Shreddies were invented by a British industrial designer named Paul O'Leary, and the name comes from a colloquial term used for underwear that originated with the British Forces. I was told that soldiers would literally shred their underwear from marching so much.
But these Shreddies are nothing like the worn and torn undies that the name suggests. Or the ones I bought from Target in 2003, which are still clinging to life.
Here, O'Leary actually worked with lingerie designers from De Montfort University's lingerie design course (where the hell was this when I was in college?) and utilized something called Zorflex, an activated carbon cloth that has traditionally been used in chemical warfare suits.
So, basically, it's like attaching a military-strength Brita to your butt. - CNN
Yup. Underwear that makes your farts not stink. Because apparently that matters - to borrow the line from the article above.
Somehow, on the top of our list of priorities, is fart underwear. Cleaning up the environment, clean energy, feeding the nations - these things may be on our list, but they are certainly not at the top.
Most people have only one priority: survival. If that is not one's priority, then one is one of the lucky ones. When I say "survival" I am not only talking about those people living under or on the poverty line, but also those people who make only enough money to maintain a very basic life and have very little savings or opportunity to change their situation. We have all, after all, learned by now that the American dream is just a dream that we see in movies and happening to a very small minority of people.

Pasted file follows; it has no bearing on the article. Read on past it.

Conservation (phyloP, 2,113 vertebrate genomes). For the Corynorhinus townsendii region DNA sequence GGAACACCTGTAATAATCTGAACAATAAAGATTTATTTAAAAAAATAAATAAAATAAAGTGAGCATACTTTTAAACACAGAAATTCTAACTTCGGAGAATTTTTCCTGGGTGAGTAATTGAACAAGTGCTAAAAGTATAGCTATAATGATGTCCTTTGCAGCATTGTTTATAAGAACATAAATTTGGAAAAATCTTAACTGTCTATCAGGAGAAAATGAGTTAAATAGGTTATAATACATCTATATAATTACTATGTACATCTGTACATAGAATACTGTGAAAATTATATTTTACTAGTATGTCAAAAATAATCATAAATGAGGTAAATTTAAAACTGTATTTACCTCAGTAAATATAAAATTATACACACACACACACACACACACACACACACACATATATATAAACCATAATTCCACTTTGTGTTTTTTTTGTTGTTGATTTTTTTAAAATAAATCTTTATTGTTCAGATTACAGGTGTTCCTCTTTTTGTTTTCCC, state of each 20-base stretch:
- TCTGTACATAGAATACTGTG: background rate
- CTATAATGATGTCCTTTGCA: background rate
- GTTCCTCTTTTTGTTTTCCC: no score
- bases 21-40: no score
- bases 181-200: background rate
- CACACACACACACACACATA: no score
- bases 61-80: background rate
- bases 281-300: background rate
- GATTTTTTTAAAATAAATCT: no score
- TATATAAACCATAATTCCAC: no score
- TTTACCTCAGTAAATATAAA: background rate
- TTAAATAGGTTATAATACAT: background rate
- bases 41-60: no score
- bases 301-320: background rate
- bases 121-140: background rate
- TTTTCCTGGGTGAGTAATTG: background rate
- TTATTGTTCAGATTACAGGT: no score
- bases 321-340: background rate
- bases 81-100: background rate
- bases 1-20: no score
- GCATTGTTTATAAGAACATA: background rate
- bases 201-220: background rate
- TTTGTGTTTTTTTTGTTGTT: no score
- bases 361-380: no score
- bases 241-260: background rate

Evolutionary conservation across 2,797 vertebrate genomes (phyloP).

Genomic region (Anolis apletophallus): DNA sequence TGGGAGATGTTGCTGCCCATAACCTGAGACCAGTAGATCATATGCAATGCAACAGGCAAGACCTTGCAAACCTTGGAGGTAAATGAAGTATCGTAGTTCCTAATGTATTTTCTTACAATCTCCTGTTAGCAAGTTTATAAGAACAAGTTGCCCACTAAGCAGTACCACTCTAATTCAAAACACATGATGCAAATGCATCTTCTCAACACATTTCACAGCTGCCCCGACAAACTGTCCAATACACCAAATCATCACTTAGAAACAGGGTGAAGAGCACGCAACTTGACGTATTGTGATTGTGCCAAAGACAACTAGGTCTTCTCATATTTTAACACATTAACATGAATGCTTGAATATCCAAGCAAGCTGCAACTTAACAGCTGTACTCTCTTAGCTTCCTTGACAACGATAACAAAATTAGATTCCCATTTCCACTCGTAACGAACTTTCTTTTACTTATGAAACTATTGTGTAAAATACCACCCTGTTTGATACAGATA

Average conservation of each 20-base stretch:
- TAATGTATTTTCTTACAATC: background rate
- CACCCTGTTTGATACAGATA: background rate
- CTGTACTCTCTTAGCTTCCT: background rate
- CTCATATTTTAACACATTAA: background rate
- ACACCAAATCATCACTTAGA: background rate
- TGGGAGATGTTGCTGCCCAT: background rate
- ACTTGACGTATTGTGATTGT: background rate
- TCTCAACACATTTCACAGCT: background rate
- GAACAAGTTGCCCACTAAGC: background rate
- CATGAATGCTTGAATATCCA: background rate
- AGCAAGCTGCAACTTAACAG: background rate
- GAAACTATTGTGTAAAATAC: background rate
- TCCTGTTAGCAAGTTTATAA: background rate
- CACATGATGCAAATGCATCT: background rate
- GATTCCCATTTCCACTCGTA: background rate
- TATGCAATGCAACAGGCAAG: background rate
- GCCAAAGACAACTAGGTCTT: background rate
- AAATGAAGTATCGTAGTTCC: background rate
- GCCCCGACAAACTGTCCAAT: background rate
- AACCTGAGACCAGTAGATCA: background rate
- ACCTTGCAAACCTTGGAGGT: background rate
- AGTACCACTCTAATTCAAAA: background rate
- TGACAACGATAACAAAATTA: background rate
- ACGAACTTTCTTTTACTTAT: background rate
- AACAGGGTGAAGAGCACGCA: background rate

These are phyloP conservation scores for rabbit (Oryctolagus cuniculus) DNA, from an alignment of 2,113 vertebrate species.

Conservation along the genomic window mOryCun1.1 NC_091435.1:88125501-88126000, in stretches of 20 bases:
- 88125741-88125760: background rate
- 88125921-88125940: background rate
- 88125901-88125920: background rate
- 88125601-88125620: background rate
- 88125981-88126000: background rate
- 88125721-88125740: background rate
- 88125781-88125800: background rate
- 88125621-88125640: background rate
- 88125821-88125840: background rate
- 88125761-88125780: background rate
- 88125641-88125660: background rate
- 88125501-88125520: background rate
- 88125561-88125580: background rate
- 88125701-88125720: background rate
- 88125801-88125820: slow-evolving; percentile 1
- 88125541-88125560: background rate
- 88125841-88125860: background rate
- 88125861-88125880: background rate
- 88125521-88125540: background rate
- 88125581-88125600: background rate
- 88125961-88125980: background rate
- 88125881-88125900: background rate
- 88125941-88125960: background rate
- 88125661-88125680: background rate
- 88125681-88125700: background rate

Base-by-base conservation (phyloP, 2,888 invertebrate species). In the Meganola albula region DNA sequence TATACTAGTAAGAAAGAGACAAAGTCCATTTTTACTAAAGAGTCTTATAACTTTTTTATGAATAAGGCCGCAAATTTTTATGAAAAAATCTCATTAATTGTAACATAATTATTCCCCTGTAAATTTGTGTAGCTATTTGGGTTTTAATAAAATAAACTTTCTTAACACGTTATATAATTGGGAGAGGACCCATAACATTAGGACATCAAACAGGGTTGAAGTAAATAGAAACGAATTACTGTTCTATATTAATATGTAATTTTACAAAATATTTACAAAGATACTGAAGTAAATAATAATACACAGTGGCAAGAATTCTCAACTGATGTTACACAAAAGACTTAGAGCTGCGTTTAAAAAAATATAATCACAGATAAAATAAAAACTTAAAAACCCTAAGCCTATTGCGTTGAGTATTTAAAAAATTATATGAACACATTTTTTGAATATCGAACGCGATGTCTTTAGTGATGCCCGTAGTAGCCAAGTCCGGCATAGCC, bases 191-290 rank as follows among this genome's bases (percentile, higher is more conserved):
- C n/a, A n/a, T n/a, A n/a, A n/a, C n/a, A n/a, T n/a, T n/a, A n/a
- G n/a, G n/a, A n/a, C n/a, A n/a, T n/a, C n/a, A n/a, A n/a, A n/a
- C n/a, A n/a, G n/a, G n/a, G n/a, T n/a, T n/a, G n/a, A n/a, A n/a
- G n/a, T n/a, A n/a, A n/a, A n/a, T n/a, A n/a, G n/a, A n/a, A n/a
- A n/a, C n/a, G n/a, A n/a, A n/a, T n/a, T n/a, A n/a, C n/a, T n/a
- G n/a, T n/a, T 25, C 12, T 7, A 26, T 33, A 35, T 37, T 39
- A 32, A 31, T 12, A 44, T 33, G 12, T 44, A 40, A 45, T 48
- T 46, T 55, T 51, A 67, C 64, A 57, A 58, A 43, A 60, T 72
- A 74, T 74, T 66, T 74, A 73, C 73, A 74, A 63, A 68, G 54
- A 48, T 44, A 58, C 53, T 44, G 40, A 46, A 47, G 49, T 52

Just imagine if we were to put all the funds, attention, skills, resources and innovation into improving life on a large scale instead of into military - If wars were starved of funding, how different would life be? Imagine if we focused on ways to clean up our air quality instead of finding new and improved ways to kill people.Imagine if we cared as much about sustainable food production as we did about fashion (Imagine people watching a TV channel dedicated to improving sustainable and ethical food production as much as people watch Fashion TV, Extreme Makeover and other appearance based TV shows - OR imagine there being as many magazines on "ways to be a kinder person" as there are on fashion, beauty & health now). Imagine caring as much about developing a car that runs on air as what Miley Cyrus has been up to. Imagine caring as much about feeding the world as about going shopping on Black Friday. You kinda can't, can you?
We are so wrapped up in our own little worlds and our own survival that we do not have the compassion and foresight to spare for other things. Because we are so consumed by our own lives, we seldom stop to question whether the direction we are heading in as a collective community is actually where we want to be going. Do you like the idea of a global military spending of $1.7 trillion? Do you like the fact that half of the human population lives on the breadline or below? Do you like the fact that the future of our global food supply is looking bleak? Nevertheless, this is what is happening.
The other side of all of this is that those of us in a position to really start pushing for change seem to isolate ourselves within a set of beliefs or opinions, and basically refuse to acknowledge the validity of anything else. Sure, that belief gives us a sense of meaning and purpose, but what good is a feeling of purpose when it's not rooted in any real, tangible change?
Here are some interesting links: